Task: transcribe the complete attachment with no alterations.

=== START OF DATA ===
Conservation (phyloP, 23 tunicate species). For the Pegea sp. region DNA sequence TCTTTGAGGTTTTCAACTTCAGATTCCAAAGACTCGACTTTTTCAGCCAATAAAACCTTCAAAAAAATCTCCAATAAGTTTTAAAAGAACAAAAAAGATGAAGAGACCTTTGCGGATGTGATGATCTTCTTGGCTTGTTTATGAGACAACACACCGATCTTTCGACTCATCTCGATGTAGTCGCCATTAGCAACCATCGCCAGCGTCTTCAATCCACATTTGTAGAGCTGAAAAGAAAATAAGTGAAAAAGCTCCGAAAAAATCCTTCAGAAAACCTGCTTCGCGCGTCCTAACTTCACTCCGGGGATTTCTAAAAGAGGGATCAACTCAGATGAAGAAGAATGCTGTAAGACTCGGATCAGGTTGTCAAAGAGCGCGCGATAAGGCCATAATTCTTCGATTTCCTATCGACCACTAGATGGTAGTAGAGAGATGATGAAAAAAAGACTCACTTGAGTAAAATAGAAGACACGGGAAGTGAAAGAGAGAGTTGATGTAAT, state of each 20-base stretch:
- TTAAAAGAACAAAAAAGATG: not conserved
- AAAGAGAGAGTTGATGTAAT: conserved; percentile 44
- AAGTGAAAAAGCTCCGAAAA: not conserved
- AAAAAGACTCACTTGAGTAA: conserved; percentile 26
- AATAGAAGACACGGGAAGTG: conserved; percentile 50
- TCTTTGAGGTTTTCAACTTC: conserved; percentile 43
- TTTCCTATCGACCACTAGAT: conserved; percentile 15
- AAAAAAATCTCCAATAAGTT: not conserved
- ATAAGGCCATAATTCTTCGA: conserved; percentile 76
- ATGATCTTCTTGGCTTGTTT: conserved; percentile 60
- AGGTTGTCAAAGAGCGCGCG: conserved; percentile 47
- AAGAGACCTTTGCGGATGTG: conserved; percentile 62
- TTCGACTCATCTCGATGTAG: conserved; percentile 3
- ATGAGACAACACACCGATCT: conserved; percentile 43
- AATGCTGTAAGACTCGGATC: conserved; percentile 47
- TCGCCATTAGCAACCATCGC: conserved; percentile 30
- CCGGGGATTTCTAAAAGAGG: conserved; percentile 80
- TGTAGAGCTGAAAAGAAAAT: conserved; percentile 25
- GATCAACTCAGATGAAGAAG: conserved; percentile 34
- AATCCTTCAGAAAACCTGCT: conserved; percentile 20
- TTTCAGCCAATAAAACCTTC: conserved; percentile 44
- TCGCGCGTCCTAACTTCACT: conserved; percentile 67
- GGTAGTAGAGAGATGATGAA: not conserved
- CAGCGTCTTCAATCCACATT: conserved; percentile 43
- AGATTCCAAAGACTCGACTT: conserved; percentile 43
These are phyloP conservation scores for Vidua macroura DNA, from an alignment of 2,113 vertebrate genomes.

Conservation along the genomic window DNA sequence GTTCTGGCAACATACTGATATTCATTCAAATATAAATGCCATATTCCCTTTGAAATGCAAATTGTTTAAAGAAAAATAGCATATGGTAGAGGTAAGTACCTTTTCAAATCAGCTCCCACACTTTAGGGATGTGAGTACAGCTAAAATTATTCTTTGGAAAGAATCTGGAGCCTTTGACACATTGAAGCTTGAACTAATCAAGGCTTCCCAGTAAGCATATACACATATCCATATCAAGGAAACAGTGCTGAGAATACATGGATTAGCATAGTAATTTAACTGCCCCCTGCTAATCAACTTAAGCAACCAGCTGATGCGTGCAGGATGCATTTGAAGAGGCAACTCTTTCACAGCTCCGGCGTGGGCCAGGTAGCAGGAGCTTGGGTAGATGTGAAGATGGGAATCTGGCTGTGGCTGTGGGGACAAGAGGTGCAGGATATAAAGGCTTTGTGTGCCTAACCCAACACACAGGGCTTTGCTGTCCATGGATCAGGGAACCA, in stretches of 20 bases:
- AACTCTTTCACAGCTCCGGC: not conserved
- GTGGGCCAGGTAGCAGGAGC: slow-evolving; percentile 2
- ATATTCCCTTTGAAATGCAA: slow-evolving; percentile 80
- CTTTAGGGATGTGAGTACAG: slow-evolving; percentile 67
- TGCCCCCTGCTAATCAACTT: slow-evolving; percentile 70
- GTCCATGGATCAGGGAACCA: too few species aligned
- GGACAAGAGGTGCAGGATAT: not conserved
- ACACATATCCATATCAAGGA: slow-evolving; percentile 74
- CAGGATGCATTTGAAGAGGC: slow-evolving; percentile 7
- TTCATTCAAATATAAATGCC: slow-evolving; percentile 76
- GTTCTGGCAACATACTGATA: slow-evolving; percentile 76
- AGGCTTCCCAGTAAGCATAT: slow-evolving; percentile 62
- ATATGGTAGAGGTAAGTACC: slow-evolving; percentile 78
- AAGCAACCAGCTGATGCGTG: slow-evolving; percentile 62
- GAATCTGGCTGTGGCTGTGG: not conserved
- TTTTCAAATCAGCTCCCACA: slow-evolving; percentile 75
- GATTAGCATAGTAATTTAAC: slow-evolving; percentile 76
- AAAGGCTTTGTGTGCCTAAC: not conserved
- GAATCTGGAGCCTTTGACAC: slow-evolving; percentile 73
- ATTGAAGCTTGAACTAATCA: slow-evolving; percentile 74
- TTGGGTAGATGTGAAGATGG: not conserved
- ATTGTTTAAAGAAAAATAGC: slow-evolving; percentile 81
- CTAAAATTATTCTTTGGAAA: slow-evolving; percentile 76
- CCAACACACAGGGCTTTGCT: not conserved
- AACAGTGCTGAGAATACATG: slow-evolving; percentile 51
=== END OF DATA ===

Conservation (phyloP, 23 tunicate species). For the Pegea sp. region DNA sequence TCTTTGAGGTTTTCAACTTCAGATTCCAAAGACTCGACTTTTTCAGCCAATAAAACCTTCAAAAAAATCTCCAATAAGTTTTAAAAGAACAAAAAAGATGAAGAGACCTTTGCGGATGTGATGATCTTCTTGGCTTGTTTATGAGACAACACACCGATCTTTCGACTCATCTCGATGTAGTCGCCATTAGCAACCATCGCCAGCGTCTTCAATCCACATTTGTAGAGCTGAAAAGAAAATAAGTGAAAAAGCTCCGAAAAAATCCTTCAGAAAACCTGCTTCGCGCGTCCTAACTTCACTCCGGGGATTTCTAAAAGAGGGATCAACTCAGATGAAGAAGAATGCTGTAAGACTCGGATCAGGTTGTCAAAGAGCGCGCGATAAGGCCATAATTCTTCGATTTCCTATCGACCACTAGATGGTAGTAGAGAGATGATGAAAAAAAGACTCACTTGAGTAAAATAGAAGACACGGGAAGTGAAAGAGAGAGTTGATGTAAT, state of each 20-base stretch:
- TTAAAAGAACAAAAAAGATG: not conserved
- AAAGAGAGAGTTGATGTAAT: conserved; percentile 44
- AAGTGAAAAAGCTCCGAAAA: not conserved
- AAAAAGACTCACTTGAGTAA: conserved; percentile 26
- AATAGAAGACACGGGAAGTG: conserved; percentile 50
- TCTTTGAGGTTTTCAACTTC: conserved; percentile 43
- TTTCCTATCGACCACTAGAT: conserved; percentile 15
- AAAAAAATCTCCAATAAGTT: not conserved
- ATAAGGCCATAATTCTTCGA: conserved; percentile 76
- ATGATCTTCTTGGCTTGTTT: conserved; percentile 60
- AGGTTGTCAAAGAGCGCGCG: conserved; percentile 47
- AAGAGACCTTTGCGGATGTG: conserved; percentile 62
- TTCGACTCATCTCGATGTAG: conserved; percentile 3
- ATGAGACAACACACCGATCT: conserved; percentile 43
- AATGCTGTAAGACTCGGATC: conserved; percentile 47
- TCGCCATTAGCAACCATCGC: conserved; percentile 30
- CCGGGGATTTCTAAAAGAGG: conserved; percentile 80
- TGTAGAGCTGAAAAGAAAAT: conserved; percentile 25
- GATCAACTCAGATGAAGAAG: conserved; percentile 34
- AATCCTTCAGAAAACCTGCT: conserved; percentile 20
- TTTCAGCCAATAAAACCTTC: conserved; percentile 44
- TCGCGCGTCCTAACTTCACT: conserved; percentile 67
- GGTAGTAGAGAGATGATGAA: not conserved
- CAGCGTCTTCAATCCACATT: conserved; percentile 43
- AGATTCCAAAGACTCGACTT: conserved; percentile 43
These are phyloP conservation scores for Vidua macroura DNA, from an alignment of 2,113 vertebrate genomes.

Conservation along the genomic window DNA sequence GTTCTGGCAACATACTGATATTCATTCAAATATAAATGCCATATTCCCTTTGAAATGCAAATTGTTTAAAGAAAAATAGCATATGGTAGAGGTAAGTACCTTTTCAAATCAGCTCCCACACTTTAGGGATGTGAGTACAGCTAAAATTATTCTTTGGAAAGAATCTGGAGCCTTTGACACATTGAAGCTTGAACTAATCAAGGCTTCCCAGTAAGCATATACACATATCCATATCAAGGAAACAGTGCTGAGAATACATGGATTAGCATAGTAATTTAACTGCCCCCTGCTAATCAACTTAAGCAACCAGCTGATGCGTGCAGGATGCATTTGAAGAGGCAACTCTTTCACAGCTCCGGCGTGGGCCAGGTAGCAGGAGCTTGGGTAGATGTGAAGATGGGAATCTGGCTGTGGCTGTGGGGACAAGAGGTGCAGGATATAAAGGCTTTGTGTGCCTAACCCAACACACAGGGCTTTGCTGTCCATGGATCAGGGAACCA, in stretches of 20 bases:
- AACTCTTTCACAGCTCCGGC: not conserved
- GTGGGCCAGGTAGCAGGAGC: slow-evolving; percentile 2
- ATATTCCCTTTGAAATGCAA: slow-evolving; percentile 80
- CTTTAGGGATGTGAGTACAG: slow-evolving; percentile 67
- TGCCCCCTGCTAATCAACTT: slow-evolving; percentile 70
- GTCCATGGATCAGGGAACCA: too few species aligned
- GGACAAGAGGTGCAGGATAT: not conserved
- ACACATATCCATATCAAGGA: slow-evolving; percentile 74
- CAGGATGCATTTGAAGAGGC: slow-evolving; percentile 7
- TTCATTCAAATATAAATGCC: slow-evolving; percentile 76
- GTTCTGGCAACATACTGATA: slow-evolving; percentile 76
- AGGCTTCCCAGTAAGCATAT: slow-evolving; percentile 62
- ATATGGTAGAGGTAAGTACC: slow-evolving; percentile 78
- AAGCAACCAGCTGATGCGTG: slow-evolving; percentile 62
- GAATCTGGCTGTGGCTGTGG: not conserved
- TTTTCAAATCAGCTCCCACA: slow-evolving; percentile 75
- GATTAGCATAGTAATTTAAC: slow-evolving; percentile 76
- AAAGGCTTTGTGTGCCTAAC: not conserved
- GAATCTGGAGCCTTTGACAC: slow-evolving; percentile 73
- ATTGAAGCTTGAACTAATCA: slow-evolving; percentile 74
- TTGGGTAGATGTGAAGATGG: not conserved
- ATTGTTTAAAGAAAAATAGC: slow-evolving; percentile 81
- CTAAAATTATTCTTTGGAAA: slow-evolving; percentile 76
- CCAACACACAGGGCTTTGCT: not conserved
- AACAGTGCTGAGAATACATG: slow-evolving; percentile 51